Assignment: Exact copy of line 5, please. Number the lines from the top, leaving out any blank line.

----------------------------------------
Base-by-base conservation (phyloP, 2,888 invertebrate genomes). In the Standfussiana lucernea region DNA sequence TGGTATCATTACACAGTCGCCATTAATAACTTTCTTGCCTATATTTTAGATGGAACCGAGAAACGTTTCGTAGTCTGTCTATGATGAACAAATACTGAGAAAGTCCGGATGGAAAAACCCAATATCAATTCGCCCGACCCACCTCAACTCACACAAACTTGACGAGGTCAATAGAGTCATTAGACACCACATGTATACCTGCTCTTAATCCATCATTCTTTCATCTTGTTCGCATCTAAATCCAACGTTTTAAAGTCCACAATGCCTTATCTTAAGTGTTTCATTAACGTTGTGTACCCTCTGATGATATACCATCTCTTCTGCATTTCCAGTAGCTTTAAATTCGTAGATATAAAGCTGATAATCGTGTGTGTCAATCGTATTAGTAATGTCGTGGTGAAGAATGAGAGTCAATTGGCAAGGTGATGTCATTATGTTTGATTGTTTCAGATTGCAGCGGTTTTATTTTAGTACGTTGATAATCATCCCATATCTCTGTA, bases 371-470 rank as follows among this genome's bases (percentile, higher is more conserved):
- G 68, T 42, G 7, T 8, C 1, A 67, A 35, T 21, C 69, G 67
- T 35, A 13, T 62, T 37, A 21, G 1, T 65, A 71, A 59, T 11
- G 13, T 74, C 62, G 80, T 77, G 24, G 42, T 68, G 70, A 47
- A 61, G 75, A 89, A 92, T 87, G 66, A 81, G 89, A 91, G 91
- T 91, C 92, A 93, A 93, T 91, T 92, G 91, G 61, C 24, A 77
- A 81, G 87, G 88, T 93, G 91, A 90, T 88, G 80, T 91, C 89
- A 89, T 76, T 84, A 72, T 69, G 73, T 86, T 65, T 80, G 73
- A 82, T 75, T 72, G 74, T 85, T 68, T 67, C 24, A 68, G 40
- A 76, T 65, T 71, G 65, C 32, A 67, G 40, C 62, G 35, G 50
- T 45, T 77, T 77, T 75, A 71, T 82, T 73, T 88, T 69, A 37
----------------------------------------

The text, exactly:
- A 61, G 75, A 89, A 92, T 87, G 66, A 81, G 89, A 91, G 91